service/kubernetes ClusterIP <none> 443/TCP 23d

deployment.apps/api-gateway 1/1 1 1 23s
deployment.apps/jenkins 1/1 1 1 103m

replicaset.apps/api-gateway-764d985c66 1 1 1 23s
replicaset.apps/jenkins-5f7b7f58dc 1 1 1 103m

As we complete one pod, we will move forward to our whole orgnization!

First, the Multibranch Pipeline should be deleted

Deletion of multibrand pipeline

Create a new item, this time is GitHub Organization, which is build up every single resource applicable in the organization

GitHub organization buildup

Fill in display name and choose previous Github credentials as well as owner as your Github organization name

Info provided

Under Build History, we could verify that jenkins went through every single repo with file Jenkinsfile, and build up resources.

Build history

Below is one of the buildup process among under the repo


Then we are able to verify our buildup on terminal as well

$ kubectl get pods
api-gateway-6dbf8d5969-gv24n 1/1 Running 0 69s
jenkins-5f7b7f58dc-bzdfw 1/1 Running 0 139m
mongodb-65784d9f9d-77xvt 1/1 Running 0 69s
position-simulator-6f49889666-79lnt 1/1 Running 0 2m2s
position-tracker-6845b5b5b6-8z2kz 1/1 Running 0 2m2s
queue-7b76fb77f-rqgbs 1/1 Running 0 96s
webapp-7944cf574f-5w5wh 1/1 Running 0 74s

After verification, we check out our services so that we can tell which port we may use to deploy our app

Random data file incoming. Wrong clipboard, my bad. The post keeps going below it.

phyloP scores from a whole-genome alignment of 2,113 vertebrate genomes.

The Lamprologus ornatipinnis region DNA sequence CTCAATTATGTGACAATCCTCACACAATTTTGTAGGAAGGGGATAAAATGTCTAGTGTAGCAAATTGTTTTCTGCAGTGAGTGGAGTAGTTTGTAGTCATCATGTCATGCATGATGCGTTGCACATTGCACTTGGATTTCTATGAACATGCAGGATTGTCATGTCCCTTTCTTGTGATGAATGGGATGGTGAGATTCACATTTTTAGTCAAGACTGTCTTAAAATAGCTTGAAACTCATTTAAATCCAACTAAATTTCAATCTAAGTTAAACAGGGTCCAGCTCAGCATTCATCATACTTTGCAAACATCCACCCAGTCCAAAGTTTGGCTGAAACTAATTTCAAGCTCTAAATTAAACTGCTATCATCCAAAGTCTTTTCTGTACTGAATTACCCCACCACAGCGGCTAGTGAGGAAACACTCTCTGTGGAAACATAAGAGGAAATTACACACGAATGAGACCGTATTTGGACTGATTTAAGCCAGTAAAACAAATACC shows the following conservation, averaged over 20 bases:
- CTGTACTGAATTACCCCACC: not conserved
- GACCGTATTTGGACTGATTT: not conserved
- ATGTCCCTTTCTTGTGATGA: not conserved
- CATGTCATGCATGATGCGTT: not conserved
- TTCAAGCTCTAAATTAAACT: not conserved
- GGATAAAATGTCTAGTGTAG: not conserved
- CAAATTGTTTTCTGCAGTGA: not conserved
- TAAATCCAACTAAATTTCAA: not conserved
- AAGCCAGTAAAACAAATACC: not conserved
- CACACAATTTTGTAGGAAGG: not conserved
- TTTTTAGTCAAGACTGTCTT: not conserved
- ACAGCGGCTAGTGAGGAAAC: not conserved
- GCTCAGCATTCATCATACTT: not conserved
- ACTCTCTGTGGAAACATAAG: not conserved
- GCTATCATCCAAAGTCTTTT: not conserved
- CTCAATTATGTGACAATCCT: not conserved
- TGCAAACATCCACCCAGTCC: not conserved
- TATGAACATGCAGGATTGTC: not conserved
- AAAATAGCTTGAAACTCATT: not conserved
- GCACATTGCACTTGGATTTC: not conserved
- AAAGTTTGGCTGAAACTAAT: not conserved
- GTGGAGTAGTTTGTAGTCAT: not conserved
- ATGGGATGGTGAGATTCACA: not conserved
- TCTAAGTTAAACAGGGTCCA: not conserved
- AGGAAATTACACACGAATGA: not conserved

$ kubectl get svc
fleetman-api-gateway NodePort <none> 8080:30020/TCP 38m
fleetman-mongodb ClusterIP <none> 27017/TCP 2m54s
fleetman-position-tracker ClusterIP <none> 8080/TCP 3m47s
fleetman-queue NodePort <none> 8161:30010/TCP,61616:31520/TCP 3m21s
fleetman-webapp NodePort <none> 80:30080/TCP 2m59s
jenkins NodePort <none> 8080:31000/TCP,50000:30559/TCP 141m
kubernetes ClusterIP <none> 443/TCP 23d

As we can see, our fleetman-webapp is deployed on port 30080, with ip address shown below, we can get access to our app

$ minikube ip

Below is the app when accessing to

App shown

At last, we will look into how CI/CD is accomplished

As we see from app shown below, the speed is shown as 0, let us try to update it

App speed

First, we copy url of our repo named fleetman-position-tracker since it directly controls over speed shown above

Copy url

Then we git clone into our local environment

$ git clone
Cloning into 'fleetman-position-tracker'...
remote: Enumerating objects: 81, done.
remote: Total 81 (delta 0), reused 0 (delta 0), pack-reused 81
Receiving objects: 100% (81/81), 23.58 KiB | 689.00 KiB/s, done.
Resolving deltas: 100% (19/19), done.
$ ls
Dockerfile jenkins.yaml
$ cd fleetman-position-tracker/
$ ls
Dockerfile LICENSE deploy.yaml mvnw.cmd src
Jenkinsfile mvnw pom.xml

Here we showcase how I made the change with Atom, you are free to choose other developer tool.

Open your Atom tool, and then type in code like shown below

$ atom .

Then you will be directed to Atom. As shown below, you locate to line 36 under folder indicated on the left. Then type in “.withSpeed(45.4)”. It will generate an error since decimal must be written with BigDecimal in java file.

Diagram of change

Then jump back to our temnial, apply git status and git add and commit

$ git status
On branch master
Your branch is up to date with 'origin/master'.

Changes not staged for commit:
(use "git add <file>..." to update what will be committed)
(use "git restore <file>..." to discard changes in working directory)
modified: src/main/java/com/virtualpairprogrammers/tracker/messaging/

no changes added to commit (use "git add" and/or "git commit -a")
$ git commit -am "deliberate break"
[master e65f756] deliberate break
1 file changed, 7 insertions(+), 6 deletions(-)
localhost:fleetman-position-tracker paulzhao$ git push
Username for '': lightninglife ### Provide with your Github username